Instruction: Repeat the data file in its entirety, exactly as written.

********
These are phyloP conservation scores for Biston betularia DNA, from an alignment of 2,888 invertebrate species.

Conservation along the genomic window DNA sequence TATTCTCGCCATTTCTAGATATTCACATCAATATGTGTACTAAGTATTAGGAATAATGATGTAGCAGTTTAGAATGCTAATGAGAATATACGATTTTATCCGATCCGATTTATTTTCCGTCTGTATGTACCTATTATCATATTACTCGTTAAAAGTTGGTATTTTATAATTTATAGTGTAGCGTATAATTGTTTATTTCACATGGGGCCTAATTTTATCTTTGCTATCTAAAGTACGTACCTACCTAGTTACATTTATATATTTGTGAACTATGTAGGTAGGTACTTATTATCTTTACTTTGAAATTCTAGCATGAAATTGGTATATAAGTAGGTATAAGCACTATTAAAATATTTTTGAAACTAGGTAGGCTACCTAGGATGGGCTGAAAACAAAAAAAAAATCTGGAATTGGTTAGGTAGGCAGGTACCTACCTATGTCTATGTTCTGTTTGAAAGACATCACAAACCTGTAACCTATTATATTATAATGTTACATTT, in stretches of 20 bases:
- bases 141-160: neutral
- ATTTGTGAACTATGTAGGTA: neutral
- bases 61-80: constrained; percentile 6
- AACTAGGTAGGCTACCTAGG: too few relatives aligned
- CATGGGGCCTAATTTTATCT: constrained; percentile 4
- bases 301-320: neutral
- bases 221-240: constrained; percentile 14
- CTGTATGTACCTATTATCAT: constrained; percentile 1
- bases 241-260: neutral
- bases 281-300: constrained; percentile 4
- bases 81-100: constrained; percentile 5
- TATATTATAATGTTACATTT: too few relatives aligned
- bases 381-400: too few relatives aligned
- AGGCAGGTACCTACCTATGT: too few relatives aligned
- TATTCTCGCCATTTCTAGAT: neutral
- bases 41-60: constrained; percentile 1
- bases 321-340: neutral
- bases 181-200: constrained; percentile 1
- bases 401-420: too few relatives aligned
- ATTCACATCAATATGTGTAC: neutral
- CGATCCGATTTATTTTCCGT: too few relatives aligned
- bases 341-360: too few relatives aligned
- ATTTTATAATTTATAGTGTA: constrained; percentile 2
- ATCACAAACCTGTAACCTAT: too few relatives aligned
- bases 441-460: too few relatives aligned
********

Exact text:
These are phyloP conservation scores for Biston betularia DNA, from an alignment of 2,888 invertebrate species.

Conservation along the genomic window DNA sequence TATTCTCGCCATTTCTAGATATTCACATCAATATGTGTACTAAGTATTAGGAATAATGATGTAGCAGTTTAGAATGCTAATGAGAATATACGATTTTATCCGATCCGATTTATTTTCCGTCTGTATGTACCTATTATCATATTACTCGTTAAAAGTTGGTATTTTATAATTTATAGTGTAGCGTATAATTGTTTATTTCACATGGGGCCTAATTTTATCTTTGCTATCTAAAGTACGTACCTACCTAGTTACATTTATATATTTGTGAACTATGTAGGTAGGTACTTATTATCTTTACTTTGAAATTCTAGCATGAAATTGGTATATAAGTAGGTATAAGCACTATTAAAATATTTTTGAAACTAGGTAGGCTACCTAGGATGGGCTGAAAACAAAAAAAAAATCTGGAATTGGTTAGGTAGGCAGGTACCTACCTATGTCTATGTTCTGTTTGAAAGACATCACAAACCTGTAACCTATTATATTATAATGTTACATTT, in stretches of 20 bases:
- bases 141-160: neutral
- ATTTGTGAACTATGTAGGTA: neutral
- bases 61-80: constrained; percentile 6
- AACTAGGTAGGCTACCTAGG: too few relatives aligned
- CATGGGGCCTAATTTTATCT: constrained; percentile 4
- bases 301-320: neutral
- bases 221-240: constrained; percentile 14
- CTGTATGTACCTATTATCAT: constrained; percentile 1
- bases 241-260: neutral
- bases 281-300: constrained; percentile 4
- bases 81-100: constrained; percentile 5
- TATATTATAATGTTACATTT: too few relatives aligned
- bases 381-400: too few relatives aligned
- AGGCAGGTACCTACCTATGT: too few relatives aligned
- TATTCTCGCCATTTCTAGAT: neutral
- bases 41-60: constrained; percentile 1
- bases 321-340: neutral
- bases 181-200: constrained; percentile 1
- bases 401-420: too few relatives aligned
- ATTCACATCAATATGTGTAC: neutral
- CGATCCGATTTATTTTCCGT: too few relatives aligned
- bases 341-360: too few relatives aligned
- ATTTTATAATTTATAGTGTA: constrained; percentile 2
- ATCACAAACCTGTAACCTAT: too few relatives aligned
- bases 441-460: too few relatives aligned